The materials don’t degrade over time once printed although they do have a shelf life due to the reactive nature of the materials. However, there are certain things you can do to improve that.

    Also, the printheads are expensive. The construction is a bit robust as they are industrial printheads that are designed to run at 65 – 75 degrees C. This machine has 8 printheads (as do most of their machines except the Alaris which has 1 and Eden 250 which has 4) and each printhead costs $1100 or so and is only good for a few thousand hours.

    However, the quality is fantastic. EnvisionTEC has better quality potential but they can’t print support material – so they have to build scaffolds out of the model material to support the material. Since the scaffolds are made out of the same material, you have to manually remove (with a knife) those and it leaves marks where you do that. On large projects, that can take a LONG TIME to clean the model up enough and on some geometries, it isn’t even possible.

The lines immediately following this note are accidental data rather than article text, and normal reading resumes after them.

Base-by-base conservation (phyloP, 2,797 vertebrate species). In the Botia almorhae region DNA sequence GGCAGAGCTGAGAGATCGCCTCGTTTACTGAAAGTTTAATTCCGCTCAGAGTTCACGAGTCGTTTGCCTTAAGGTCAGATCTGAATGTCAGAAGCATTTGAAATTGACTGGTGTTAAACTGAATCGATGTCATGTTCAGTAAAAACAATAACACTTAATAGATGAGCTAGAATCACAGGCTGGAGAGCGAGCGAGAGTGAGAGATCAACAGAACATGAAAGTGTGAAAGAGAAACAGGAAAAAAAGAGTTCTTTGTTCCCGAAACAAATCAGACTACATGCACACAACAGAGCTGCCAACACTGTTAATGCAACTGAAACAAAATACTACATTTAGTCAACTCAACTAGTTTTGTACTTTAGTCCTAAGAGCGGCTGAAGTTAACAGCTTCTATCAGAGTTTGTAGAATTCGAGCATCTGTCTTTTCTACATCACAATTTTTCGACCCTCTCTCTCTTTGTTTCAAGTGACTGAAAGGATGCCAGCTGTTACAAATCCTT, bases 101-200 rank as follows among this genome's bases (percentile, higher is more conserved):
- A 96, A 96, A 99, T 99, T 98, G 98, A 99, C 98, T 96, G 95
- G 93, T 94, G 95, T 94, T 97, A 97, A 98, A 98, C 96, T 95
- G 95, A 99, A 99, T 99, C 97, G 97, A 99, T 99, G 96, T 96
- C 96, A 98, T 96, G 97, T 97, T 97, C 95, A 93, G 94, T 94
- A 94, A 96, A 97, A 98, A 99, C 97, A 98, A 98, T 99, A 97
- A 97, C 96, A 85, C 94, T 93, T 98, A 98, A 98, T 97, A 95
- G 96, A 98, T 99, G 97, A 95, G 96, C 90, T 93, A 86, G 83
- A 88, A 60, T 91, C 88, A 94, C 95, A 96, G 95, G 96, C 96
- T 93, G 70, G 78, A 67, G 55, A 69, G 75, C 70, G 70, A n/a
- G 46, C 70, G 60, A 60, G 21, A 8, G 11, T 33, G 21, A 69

All that said, I wish the DIY market were to go after polyjet technology over makerbots. By their very design, makerbots are limited. You can’t make the “glue gun” printhead much smaller and you can’t fill in “pixels” with a round nozzle. Delamination is an issue and ultimately, quality is not likely to get anywhere close to polyjet anytime soon, if ever. But they DO make what can be called “parts”. Kind of. No offense intended.

    If you were able to marry room temperature UV inks (that Objet doesn’t have – all of their inks are too “thick” to be able to be printed at room temperature) with off the shelf printheads (or a gang of printheads) then you would be on to something huge. Because then you could use LED UV lights, cheap printheads and presto – ultra cheap, ultra high quality printer with very cheap consumable prices. Trust me, those inks have a HUGE markup. If you were able to buy them at cost, I imagine, actually I take that back, I know that pound for pound, they would be on par with the ABS plastic used in most makerbots.